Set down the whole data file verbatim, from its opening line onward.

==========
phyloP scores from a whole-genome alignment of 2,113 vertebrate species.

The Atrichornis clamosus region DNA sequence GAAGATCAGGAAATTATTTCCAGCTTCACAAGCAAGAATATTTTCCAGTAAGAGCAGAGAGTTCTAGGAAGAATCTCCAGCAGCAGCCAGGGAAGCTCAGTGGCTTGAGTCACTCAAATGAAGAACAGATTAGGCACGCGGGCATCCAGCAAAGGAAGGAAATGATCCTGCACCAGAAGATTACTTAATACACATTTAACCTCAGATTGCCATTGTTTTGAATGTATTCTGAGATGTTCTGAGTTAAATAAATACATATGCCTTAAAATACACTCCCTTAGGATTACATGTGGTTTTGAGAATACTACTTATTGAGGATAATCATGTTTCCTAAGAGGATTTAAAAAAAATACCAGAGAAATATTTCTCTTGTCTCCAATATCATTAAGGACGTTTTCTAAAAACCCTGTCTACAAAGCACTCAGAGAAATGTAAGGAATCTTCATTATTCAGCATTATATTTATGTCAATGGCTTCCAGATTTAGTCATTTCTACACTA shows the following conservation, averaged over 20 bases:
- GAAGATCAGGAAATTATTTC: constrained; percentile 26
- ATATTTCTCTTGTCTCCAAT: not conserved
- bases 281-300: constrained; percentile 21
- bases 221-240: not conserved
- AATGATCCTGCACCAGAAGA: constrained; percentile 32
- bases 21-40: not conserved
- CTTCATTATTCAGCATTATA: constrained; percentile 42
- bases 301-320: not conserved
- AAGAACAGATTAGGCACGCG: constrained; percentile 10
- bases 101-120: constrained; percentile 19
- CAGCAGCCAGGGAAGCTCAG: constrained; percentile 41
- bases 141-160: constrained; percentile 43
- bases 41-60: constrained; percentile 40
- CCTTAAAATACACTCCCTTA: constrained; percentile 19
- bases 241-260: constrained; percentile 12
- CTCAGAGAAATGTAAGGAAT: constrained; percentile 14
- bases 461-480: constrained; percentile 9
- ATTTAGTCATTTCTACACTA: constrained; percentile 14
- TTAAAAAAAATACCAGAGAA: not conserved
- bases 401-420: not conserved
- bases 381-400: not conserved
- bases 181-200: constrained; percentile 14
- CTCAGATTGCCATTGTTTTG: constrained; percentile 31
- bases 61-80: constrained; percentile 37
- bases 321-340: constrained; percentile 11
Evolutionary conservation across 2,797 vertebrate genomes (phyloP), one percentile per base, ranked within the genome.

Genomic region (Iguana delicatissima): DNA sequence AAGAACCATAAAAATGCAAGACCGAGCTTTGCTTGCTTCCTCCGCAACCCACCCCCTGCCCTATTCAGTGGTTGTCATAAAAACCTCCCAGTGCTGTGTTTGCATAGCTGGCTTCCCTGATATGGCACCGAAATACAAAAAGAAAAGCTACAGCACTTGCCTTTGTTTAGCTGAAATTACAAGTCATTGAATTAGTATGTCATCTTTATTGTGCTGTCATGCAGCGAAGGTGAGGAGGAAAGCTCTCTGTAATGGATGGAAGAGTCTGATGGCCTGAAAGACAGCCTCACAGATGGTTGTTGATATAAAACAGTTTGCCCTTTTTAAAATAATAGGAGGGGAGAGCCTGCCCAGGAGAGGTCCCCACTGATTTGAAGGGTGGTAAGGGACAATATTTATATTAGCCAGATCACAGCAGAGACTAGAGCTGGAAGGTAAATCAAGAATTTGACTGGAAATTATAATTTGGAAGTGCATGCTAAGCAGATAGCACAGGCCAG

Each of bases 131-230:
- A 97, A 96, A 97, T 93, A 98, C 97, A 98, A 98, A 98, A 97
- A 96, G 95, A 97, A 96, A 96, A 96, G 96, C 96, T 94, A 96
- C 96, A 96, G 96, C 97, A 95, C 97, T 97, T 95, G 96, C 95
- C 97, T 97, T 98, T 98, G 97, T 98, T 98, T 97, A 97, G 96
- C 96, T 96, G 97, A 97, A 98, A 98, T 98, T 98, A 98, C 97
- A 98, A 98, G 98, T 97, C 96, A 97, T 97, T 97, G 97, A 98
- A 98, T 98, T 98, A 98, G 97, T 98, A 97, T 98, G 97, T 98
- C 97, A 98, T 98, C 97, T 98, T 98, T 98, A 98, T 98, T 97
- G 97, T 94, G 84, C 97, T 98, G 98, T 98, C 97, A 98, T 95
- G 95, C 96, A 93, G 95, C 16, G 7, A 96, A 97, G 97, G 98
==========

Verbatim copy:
phyloP scores from a whole-genome alignment of 2,113 vertebrate species.

The Atrichornis clamosus region DNA sequence GAAGATCAGGAAATTATTTCCAGCTTCACAAGCAAGAATATTTTCCAGTAAGAGCAGAGAGTTCTAGGAAGAATCTCCAGCAGCAGCCAGGGAAGCTCAGTGGCTTGAGTCACTCAAATGAAGAACAGATTAGGCACGCGGGCATCCAGCAAAGGAAGGAAATGATCCTGCACCAGAAGATTACTTAATACACATTTAACCTCAGATTGCCATTGTTTTGAATGTATTCTGAGATGTTCTGAGTTAAATAAATACATATGCCTTAAAATACACTCCCTTAGGATTACATGTGGTTTTGAGAATACTACTTATTGAGGATAATCATGTTTCCTAAGAGGATTTAAAAAAAATACCAGAGAAATATTTCTCTTGTCTCCAATATCATTAAGGACGTTTTCTAAAAACCCTGTCTACAAAGCACTCAGAGAAATGTAAGGAATCTTCATTATTCAGCATTATATTTATGTCAATGGCTTCCAGATTTAGTCATTTCTACACTA shows the following conservation, averaged over 20 bases:
- GAAGATCAGGAAATTATTTC: constrained; percentile 26
- ATATTTCTCTTGTCTCCAAT: not conserved
- bases 281-300: constrained; percentile 21
- bases 221-240: not conserved
- AATGATCCTGCACCAGAAGA: constrained; percentile 32
- bases 21-40: not conserved
- CTTCATTATTCAGCATTATA: constrained; percentile 42
- bases 301-320: not conserved
- AAGAACAGATTAGGCACGCG: constrained; percentile 10
- bases 101-120: constrained; percentile 19
- CAGCAGCCAGGGAAGCTCAG: constrained; percentile 41
- bases 141-160: constrained; percentile 43
- bases 41-60: constrained; percentile 40
- CCTTAAAATACACTCCCTTA: constrained; percentile 19
- bases 241-260: constrained; percentile 12
- CTCAGAGAAATGTAAGGAAT: constrained; percentile 14
- bases 461-480: constrained; percentile 9
- ATTTAGTCATTTCTACACTA: constrained; percentile 14
- TTAAAAAAAATACCAGAGAA: not conserved
- bases 401-420: not conserved
- bases 381-400: not conserved
- bases 181-200: constrained; percentile 14
- CTCAGATTGCCATTGTTTTG: constrained; percentile 31
- bases 61-80: constrained; percentile 37
- bases 321-340: constrained; percentile 11
Evolutionary conservation across 2,797 vertebrate genomes (phyloP), one percentile per base, ranked within the genome.

Genomic region (Iguana delicatissima): DNA sequence AAGAACCATAAAAATGCAAGACCGAGCTTTGCTTGCTTCCTCCGCAACCCACCCCCTGCCCTATTCAGTGGTTGTCATAAAAACCTCCCAGTGCTGTGTTTGCATAGCTGGCTTCCCTGATATGGCACCGAAATACAAAAAGAAAAGCTACAGCACTTGCCTTTGTTTAGCTGAAATTACAAGTCATTGAATTAGTATGTCATCTTTATTGTGCTGTCATGCAGCGAAGGTGAGGAGGAAAGCTCTCTGTAATGGATGGAAGAGTCTGATGGCCTGAAAGACAGCCTCACAGATGGTTGTTGATATAAAACAGTTTGCCCTTTTTAAAATAATAGGAGGGGAGAGCCTGCCCAGGAGAGGTCCCCACTGATTTGAAGGGTGGTAAGGGACAATATTTATATTAGCCAGATCACAGCAGAGACTAGAGCTGGAAGGTAAATCAAGAATTTGACTGGAAATTATAATTTGGAAGTGCATGCTAAGCAGATAGCACAGGCCAG

Each of bases 131-230:
- A 97, A 96, A 97, T 93, A 98, C 97, A 98, A 98, A 98, A 97
- A 96, G 95, A 97, A 96, A 96, A 96, G 96, C 96, T 94, A 96
- C 96, A 96, G 96, C 97, A 95, C 97, T 97, T 95, G 96, C 95
- C 97, T 97, T 98, T 98, G 97, T 98, T 98, T 97, A 97, G 96
- C 96, T 96, G 97, A 97, A 98, A 98, T 98, T 98, A 98, C 97
- A 98, A 98, G 98, T 97, C 96, A 97, T 97, T 97, G 97, A 98
- A 98, T 98, T 98, A 98, G 97, T 98, A 97, T 98, G 97, T 98
- C 97, A 98, T 98, C 97, T 98, T 98, T 98, A 98, T 98, T 97
- G 97, T 94, G 84, C 97, T 98, G 98, T 98, C 97, A 98, T 95
- G 95, C 96, A 93, G 95, C 16, G 7, A 96, A 97, G 97, G 98